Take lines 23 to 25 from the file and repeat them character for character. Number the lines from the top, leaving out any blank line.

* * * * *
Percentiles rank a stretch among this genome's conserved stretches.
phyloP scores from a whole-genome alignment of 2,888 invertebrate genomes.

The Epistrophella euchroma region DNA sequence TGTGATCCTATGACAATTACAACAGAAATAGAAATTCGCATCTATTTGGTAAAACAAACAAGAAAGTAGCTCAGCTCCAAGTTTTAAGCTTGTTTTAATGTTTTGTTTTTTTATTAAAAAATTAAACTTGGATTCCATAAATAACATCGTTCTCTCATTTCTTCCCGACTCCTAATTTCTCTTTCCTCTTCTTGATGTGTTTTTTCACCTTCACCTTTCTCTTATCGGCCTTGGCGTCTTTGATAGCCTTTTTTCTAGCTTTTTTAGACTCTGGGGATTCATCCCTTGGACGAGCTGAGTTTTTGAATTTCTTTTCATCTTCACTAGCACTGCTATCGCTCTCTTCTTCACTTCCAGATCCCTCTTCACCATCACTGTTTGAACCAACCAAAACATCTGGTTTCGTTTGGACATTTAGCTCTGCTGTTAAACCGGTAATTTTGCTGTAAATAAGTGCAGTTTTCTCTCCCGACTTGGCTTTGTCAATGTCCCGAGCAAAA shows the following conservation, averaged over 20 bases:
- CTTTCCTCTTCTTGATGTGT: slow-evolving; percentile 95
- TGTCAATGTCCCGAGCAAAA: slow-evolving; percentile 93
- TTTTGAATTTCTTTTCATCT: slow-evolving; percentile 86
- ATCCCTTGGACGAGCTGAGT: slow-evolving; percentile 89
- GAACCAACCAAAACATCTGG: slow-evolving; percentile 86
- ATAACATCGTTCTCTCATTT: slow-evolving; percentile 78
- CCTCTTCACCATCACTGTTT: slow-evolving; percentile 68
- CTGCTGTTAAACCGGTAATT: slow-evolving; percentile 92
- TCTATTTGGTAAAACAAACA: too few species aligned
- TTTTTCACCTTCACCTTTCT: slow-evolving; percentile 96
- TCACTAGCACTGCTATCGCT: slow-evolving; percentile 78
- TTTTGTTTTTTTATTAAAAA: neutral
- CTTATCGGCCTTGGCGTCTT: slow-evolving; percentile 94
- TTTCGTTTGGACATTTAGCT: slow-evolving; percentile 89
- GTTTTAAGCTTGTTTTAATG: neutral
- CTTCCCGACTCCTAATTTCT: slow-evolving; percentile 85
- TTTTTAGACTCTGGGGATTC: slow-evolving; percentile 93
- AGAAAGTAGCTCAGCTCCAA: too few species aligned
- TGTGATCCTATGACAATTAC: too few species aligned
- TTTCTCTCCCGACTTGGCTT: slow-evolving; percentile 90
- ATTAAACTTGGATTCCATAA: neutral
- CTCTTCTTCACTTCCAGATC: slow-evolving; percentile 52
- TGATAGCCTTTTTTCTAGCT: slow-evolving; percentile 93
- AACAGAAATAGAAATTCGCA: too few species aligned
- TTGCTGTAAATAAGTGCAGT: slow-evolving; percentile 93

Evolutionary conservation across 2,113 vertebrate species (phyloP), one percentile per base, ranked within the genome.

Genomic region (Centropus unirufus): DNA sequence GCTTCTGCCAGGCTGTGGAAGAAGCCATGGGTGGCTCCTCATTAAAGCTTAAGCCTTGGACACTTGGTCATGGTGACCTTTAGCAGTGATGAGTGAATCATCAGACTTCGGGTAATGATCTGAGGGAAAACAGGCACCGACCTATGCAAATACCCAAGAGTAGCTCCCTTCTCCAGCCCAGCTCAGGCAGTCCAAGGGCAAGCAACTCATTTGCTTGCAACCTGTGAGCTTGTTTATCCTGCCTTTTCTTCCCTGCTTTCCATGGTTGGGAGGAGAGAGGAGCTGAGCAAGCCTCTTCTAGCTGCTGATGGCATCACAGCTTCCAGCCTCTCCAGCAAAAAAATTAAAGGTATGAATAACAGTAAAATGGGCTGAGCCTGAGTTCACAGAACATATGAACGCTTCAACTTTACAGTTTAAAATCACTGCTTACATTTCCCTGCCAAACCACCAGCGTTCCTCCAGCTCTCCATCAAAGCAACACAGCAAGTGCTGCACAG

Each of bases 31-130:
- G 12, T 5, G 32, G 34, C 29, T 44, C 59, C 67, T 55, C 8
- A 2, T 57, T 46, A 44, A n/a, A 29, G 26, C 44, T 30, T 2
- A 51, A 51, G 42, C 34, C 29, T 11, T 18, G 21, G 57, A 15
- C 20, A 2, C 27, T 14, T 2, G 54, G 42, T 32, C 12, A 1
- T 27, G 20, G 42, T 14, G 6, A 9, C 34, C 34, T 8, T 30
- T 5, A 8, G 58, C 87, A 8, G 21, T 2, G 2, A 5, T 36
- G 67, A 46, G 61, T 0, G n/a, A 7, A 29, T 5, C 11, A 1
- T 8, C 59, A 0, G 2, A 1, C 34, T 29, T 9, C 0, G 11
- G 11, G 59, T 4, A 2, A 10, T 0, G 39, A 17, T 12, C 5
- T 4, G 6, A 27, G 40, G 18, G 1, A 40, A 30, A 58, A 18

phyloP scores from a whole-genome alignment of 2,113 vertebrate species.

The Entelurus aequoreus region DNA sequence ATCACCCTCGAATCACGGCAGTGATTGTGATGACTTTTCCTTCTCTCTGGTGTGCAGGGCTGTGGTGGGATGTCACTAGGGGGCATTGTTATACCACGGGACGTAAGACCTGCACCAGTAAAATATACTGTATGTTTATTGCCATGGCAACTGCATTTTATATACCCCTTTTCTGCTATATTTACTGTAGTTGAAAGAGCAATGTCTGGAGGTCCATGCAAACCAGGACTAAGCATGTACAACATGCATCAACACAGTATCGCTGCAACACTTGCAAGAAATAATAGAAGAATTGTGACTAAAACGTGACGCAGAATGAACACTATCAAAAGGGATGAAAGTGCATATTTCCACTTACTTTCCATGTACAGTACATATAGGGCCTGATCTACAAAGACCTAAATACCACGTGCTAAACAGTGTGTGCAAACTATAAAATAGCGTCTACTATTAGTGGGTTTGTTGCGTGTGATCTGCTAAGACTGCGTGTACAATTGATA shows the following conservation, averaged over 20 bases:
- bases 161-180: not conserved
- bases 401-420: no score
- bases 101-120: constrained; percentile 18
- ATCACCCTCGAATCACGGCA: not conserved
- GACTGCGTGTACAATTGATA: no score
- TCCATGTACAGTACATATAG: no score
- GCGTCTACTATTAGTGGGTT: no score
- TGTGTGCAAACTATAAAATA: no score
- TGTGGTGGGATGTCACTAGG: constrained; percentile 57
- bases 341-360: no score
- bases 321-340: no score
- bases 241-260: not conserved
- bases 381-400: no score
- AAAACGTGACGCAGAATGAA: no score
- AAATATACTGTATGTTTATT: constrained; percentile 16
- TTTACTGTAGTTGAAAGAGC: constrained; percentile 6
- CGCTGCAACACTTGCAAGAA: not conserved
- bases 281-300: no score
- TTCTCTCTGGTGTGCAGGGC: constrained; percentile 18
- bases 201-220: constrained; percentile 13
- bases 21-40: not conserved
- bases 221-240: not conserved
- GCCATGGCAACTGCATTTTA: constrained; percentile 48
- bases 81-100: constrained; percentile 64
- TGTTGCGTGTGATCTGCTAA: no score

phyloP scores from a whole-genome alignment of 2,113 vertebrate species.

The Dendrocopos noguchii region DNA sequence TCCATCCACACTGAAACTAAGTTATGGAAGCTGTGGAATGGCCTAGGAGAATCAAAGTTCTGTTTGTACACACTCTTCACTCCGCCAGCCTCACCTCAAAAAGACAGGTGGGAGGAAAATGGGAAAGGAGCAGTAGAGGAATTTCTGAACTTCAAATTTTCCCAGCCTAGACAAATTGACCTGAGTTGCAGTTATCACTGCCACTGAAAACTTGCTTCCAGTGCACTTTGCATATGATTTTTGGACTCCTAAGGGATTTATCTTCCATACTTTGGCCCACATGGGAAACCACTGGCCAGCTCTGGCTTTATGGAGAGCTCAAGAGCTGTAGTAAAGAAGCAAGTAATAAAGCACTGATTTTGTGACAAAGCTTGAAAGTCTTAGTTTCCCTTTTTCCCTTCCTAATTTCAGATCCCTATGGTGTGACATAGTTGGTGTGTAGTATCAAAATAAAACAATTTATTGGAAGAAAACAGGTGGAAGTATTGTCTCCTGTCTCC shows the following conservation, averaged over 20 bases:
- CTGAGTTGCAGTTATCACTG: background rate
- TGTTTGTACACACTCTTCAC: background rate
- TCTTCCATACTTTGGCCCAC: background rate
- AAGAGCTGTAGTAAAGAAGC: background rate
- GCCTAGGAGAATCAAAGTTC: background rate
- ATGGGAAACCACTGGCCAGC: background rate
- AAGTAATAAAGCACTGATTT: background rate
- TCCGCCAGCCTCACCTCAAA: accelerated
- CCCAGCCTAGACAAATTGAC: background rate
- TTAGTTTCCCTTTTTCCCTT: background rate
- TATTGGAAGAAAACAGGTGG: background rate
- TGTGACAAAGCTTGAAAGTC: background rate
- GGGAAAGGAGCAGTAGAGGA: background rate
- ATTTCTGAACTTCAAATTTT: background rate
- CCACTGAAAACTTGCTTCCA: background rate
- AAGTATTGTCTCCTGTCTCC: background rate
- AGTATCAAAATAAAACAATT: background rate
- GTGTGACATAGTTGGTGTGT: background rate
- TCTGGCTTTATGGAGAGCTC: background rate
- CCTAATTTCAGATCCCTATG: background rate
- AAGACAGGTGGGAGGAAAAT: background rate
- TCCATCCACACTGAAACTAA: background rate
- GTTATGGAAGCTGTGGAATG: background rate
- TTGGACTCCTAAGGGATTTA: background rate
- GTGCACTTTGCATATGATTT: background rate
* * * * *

- TTTCTCTCCCGACTTGGCTT: slow-evolving; percentile 90
- ATTAAACTTGGATTCCATAA: neutral
- CTCTTCTTCACTTCCAGATC: slow-evolving; percentile 52